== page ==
In one embodiment, absence of an expected signal may trigger a power cycle operation. Trigger signals may also be generated, for example, when more than a predetermined number of rings occur on a phone line (e.g., host does not answer), when a network carrier is not available (e.g., indicating the network is down), or when the network becomes available after a period of interrupted service. The signal may be generated based on timers or according to a selected schedule. Triggering signals may be generated internally or externally, and may be transmitted to the PCM over wired and/or wireless interfaces. In various embodiments, the PCM may receive power from the standby power supply, the main power supply, an external power supply, an auxiliary power source, a battery, an interface that receives the disable/re-enable signals, or a combination of any of these through a power combiner circuit such as a diode-OR circuit.
In various embodiments, the PCM may switch one or more voltages between the power supply and the main and/or standby circuits, and/or at least one return line (e.g., circuit ground reference).
Some embodiments may provide one or more advantages. For example, remote power cycling may resolve certain problems with computing devices that are “hung up” in a condition that a re-boot operation of main power only will not resolve. Remote power cycling may be relatively inexpensive to implement, and further may operate by switching low voltage DC signals in ways that substantially reduce or eliminate AC-side power surges and simplify obtaining safety agency (e.g., Underwriter Laboratories) certification or approval for a product or computing system. Transistors or other switching devices for low voltage DC (e.g., 1, 3, 5, 12 Volts) typically involve a lower total implementation cost than AC side switches. Some embodiments receive power and/or commands to selectively disable standby power and/or main power. Power cycle commands may be flexibly incorporated into a variety of messaging formats such as out-of-band signals in Ethernet frames, for example.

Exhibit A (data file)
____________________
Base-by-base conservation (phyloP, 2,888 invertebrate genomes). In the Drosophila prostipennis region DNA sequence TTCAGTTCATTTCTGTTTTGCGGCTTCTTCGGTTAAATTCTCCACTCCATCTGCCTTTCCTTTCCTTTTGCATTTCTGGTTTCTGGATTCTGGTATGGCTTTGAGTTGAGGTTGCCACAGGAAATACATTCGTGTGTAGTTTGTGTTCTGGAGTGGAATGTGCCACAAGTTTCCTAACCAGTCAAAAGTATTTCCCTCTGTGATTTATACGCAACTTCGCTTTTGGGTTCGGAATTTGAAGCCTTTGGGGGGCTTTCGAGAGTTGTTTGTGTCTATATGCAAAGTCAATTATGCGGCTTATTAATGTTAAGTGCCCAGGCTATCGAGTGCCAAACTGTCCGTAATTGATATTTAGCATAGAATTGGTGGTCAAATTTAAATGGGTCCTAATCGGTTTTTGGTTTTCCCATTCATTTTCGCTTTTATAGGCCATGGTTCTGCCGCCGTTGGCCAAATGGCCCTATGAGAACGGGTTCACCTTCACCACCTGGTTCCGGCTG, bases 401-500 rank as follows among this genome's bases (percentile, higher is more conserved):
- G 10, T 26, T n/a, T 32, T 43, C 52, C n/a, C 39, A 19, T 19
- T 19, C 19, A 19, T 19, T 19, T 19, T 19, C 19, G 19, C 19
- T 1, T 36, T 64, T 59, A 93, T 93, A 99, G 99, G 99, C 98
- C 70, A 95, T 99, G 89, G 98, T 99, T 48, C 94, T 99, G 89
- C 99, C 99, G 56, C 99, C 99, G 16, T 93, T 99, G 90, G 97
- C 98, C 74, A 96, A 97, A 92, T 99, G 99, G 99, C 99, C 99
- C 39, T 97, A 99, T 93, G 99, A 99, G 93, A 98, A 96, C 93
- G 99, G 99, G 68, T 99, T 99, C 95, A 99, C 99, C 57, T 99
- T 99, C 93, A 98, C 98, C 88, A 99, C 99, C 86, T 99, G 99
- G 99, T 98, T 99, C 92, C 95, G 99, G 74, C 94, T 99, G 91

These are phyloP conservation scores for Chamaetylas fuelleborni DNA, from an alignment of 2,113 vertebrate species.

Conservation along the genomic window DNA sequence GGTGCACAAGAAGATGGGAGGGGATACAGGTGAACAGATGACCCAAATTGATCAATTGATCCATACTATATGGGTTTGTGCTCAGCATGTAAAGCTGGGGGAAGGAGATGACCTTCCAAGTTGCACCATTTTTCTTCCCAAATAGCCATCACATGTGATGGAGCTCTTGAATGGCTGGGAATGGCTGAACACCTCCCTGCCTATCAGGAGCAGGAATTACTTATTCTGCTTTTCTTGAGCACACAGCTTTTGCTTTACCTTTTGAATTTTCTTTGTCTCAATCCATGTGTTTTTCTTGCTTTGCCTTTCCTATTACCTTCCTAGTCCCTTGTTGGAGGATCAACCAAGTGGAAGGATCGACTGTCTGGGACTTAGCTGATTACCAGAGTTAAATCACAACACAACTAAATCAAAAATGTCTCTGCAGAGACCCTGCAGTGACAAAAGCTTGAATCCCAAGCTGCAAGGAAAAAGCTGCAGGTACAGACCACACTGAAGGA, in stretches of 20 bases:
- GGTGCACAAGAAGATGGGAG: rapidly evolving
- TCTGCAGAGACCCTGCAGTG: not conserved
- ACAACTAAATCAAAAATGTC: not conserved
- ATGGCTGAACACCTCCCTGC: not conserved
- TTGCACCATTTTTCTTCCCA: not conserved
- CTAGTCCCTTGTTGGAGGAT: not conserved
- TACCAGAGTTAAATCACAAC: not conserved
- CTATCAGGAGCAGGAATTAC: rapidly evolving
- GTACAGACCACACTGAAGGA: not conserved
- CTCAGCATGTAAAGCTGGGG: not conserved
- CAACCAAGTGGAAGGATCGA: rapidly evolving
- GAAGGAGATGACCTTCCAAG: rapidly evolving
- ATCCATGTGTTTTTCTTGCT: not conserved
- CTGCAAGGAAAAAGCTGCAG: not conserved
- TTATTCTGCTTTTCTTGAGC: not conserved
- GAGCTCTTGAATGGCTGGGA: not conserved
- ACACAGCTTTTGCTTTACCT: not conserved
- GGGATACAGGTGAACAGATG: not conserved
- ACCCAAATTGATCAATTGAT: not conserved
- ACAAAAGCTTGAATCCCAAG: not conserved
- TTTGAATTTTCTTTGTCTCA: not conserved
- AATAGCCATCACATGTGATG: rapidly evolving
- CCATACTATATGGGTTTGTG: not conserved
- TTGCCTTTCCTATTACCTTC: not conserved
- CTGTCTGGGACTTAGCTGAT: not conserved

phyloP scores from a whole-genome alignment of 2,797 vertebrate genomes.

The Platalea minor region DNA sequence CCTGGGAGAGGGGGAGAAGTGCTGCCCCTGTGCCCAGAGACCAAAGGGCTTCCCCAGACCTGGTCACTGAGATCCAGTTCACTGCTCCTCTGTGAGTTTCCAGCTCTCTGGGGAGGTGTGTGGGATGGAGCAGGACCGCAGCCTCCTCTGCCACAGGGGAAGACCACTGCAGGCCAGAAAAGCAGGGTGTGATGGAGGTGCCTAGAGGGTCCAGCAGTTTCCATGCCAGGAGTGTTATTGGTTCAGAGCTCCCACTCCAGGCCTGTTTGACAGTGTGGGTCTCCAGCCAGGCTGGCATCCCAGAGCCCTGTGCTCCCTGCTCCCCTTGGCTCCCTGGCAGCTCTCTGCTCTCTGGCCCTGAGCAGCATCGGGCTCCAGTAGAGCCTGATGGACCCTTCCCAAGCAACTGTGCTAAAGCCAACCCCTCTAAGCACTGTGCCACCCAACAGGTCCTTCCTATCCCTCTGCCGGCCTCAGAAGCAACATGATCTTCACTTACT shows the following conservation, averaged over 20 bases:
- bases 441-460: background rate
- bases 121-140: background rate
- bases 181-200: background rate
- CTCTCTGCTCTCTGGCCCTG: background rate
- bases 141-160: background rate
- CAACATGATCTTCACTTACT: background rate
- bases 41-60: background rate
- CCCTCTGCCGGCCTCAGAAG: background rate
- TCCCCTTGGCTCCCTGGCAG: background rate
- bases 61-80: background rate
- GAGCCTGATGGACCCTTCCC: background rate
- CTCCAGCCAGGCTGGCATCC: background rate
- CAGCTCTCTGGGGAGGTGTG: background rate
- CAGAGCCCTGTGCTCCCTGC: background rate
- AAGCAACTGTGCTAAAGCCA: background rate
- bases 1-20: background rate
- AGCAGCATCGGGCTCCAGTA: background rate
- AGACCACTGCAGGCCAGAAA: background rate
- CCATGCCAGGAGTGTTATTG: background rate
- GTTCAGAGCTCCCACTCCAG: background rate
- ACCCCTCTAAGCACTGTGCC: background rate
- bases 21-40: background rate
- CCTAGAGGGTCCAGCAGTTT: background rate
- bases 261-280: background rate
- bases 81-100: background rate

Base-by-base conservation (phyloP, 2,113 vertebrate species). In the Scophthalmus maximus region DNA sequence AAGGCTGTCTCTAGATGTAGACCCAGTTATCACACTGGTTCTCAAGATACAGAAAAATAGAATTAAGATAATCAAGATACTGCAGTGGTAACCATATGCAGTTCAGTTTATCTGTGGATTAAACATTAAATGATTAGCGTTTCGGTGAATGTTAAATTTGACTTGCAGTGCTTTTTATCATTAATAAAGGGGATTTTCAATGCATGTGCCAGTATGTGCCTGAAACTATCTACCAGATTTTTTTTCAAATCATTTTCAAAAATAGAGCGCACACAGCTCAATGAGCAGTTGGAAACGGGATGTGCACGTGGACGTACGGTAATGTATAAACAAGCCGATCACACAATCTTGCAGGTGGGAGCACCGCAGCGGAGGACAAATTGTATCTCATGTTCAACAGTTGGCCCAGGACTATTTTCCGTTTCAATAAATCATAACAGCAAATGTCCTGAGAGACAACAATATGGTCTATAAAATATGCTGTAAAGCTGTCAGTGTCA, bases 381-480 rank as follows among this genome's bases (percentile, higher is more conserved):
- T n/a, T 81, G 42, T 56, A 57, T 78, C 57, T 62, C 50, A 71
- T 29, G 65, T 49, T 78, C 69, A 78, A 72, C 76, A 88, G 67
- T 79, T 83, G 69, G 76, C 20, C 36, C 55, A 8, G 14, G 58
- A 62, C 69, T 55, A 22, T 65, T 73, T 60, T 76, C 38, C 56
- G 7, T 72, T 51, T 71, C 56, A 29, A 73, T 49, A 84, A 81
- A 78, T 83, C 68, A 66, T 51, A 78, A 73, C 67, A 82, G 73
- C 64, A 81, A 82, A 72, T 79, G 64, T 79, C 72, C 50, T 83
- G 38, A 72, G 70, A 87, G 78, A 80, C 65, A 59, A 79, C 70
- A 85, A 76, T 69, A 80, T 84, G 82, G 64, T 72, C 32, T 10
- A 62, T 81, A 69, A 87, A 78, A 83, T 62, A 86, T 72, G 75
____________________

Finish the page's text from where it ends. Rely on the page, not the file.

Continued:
The details of one or more embodiments are set forth in the accompanying drawings and the description below. Other features, objects, and advantages will be apparent from the description and drawings, and from the claims.
Like reference symbols in the various drawings indicate like elements.
Some computer hang-up conditions can be cleared by re-booting a computer. Re-booting a computer typically involves disabling main power to circuits in the computer, such as the CPU (central processing unit) on a motherboard. During a re-boot operation, standby power is typically not disabled. One typical re-boot procedure to clear a hang-up condition involves disabling main power in response to pressing and holding a power switch for about 3 seconds. Main power can subsequently be restored to the computer by again pressing the power switch. Some commercial systems allow IT support services to re-boot a computer from a remote location.
In some systems, one or more support circuits or devices (e.g., network interface circuits, mass storage devices) in the computer may continue to operate from the standby power that is not disabled during a re-boot. If the hang-up in the computer originates in a standby-powered circuit, a power cycle may be required to clear the hang-up. A power cycle typically involves disabling a supply of substantially all DC (e.g., 5V, 12V) power, including both main power and standby power, to a CPU (e.g., on a motherboard) and associated support circuits or devices in the computer. Some commercial systems provide a capability to power cycle a computer from a remote location by disabling an AC (e.g., 120 Volts, 60 Hz) input signal to a power supply in the computer.